“All roads lead to Rome,” or so I was taught in a middle school history class. Well, if all roads lead to Rome, then the yellow brick road must lead to the gem of Sorrento, Italy. With more lemons than imaginable, boats constantly scattered across the Bay of Naples, and gelaterias only a few doors down from the next, it’s no surprise I’ve already fallen in love with this town. Sorrento definitely delivers as a life-size postcard with its 360-degree picturesque views. With Mount Vesuvius, the island of Capri, and the city of Naples visible across the bay, it’s no wonder I always find myself staring out the window in class, especially since my school is located on the Marina Grande.
The Marina Grande is a colorful strip along the Bay of Naples. With pink and yellow buildings accenting the pristine blue waters, this marina has easily become one of my favorite spots in Sorrento. The Marina Grande was originally a fishermen’s village. Today, remnants of the past can still be seen as local fisherman repair fishing nets amongst tourists sunbathing on the beach. One thing I quickly learned was the Marina Grande is smaller than Marina Piccola, which is ironic because grande means large in Italian and piccola means small. On one of my first days at my internship, I asked one of my supervisors why the names of the two marinas did not correlate to their actual size. However, my supervisor replied he’s been wondering the same thing since he first came to Sorrento. Regardless of the reason, I always find myself soaking up the sunshine on the smaller-sized marina.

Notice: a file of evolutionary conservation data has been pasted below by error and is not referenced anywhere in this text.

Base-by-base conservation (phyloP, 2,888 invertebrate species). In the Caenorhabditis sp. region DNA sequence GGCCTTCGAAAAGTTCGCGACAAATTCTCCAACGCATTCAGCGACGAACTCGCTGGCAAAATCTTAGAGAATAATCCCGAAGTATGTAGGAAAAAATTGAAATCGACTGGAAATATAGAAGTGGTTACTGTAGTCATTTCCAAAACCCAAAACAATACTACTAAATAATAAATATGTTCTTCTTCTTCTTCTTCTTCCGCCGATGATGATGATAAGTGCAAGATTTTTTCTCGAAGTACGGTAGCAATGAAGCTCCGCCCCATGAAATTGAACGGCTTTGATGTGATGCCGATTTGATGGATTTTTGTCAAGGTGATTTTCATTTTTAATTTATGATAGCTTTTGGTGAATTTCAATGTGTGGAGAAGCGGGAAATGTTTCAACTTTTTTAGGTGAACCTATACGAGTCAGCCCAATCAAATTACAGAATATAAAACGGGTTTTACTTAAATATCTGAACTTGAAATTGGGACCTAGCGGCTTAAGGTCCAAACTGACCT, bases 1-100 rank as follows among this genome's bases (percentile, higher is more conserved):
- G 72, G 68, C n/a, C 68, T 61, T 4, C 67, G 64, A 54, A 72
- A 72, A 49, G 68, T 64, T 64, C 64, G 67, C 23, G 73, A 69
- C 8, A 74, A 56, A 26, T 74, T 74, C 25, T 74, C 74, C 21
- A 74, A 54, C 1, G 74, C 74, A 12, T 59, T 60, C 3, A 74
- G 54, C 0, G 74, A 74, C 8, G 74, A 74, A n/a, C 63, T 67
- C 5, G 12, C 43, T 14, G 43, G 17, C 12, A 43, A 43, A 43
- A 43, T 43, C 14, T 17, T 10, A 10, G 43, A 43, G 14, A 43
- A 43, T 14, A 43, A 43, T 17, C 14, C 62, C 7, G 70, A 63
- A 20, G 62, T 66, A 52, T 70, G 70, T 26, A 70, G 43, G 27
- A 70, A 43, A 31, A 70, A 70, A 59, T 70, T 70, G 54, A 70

I think one of the biggest reasons I adore Sorrento (besides the views and the delicious Italian food) is for the people. The people here are so friendly to both locals and visitors alike. One evening, while a group of friends and I were near the hotel, Bellevue Syrene, we attempted to take a group photo that pictured not only us but also the bay. Within seconds, the doorman standing outside of the hotel walked over and asked if he could take the photo for us. We immediately said he didn’t have to, but he quickly replied, “Please, I want to. It helps my job go by faster when I am doing something.” So, with our iPhone in hand, the doorman began to host a mini photo session for my friends and I. Between telling us how to pose to capturing panoramic pictures of us, he spared no moment trying to capture the perfect angle. Another thing I’ve noticed is the frequent use of the phrase, ciao bella, meaning hello or goodbye beautiful. From the locals on the streets to servers to my supervisors, ciao bella is something you’ll hear quite often.
With cobblestone streets, accordion performances on train rides, and gelato shops around every corner, I couldn’t be happier with my decision to study abroad, especially in Sorrento. Just three years ago, when I was entering my senior year of high school and applying to colleges, I never would’ve imagined that I’d get the opportunity to live in another country temporarily. Let alone, would I ever imagine me agreeing to go abroad. I think that’s one of the biggest lessons students learn from going abroad, you never know what the future holds. And with that, all I can say is, there’s no place like Sorrento.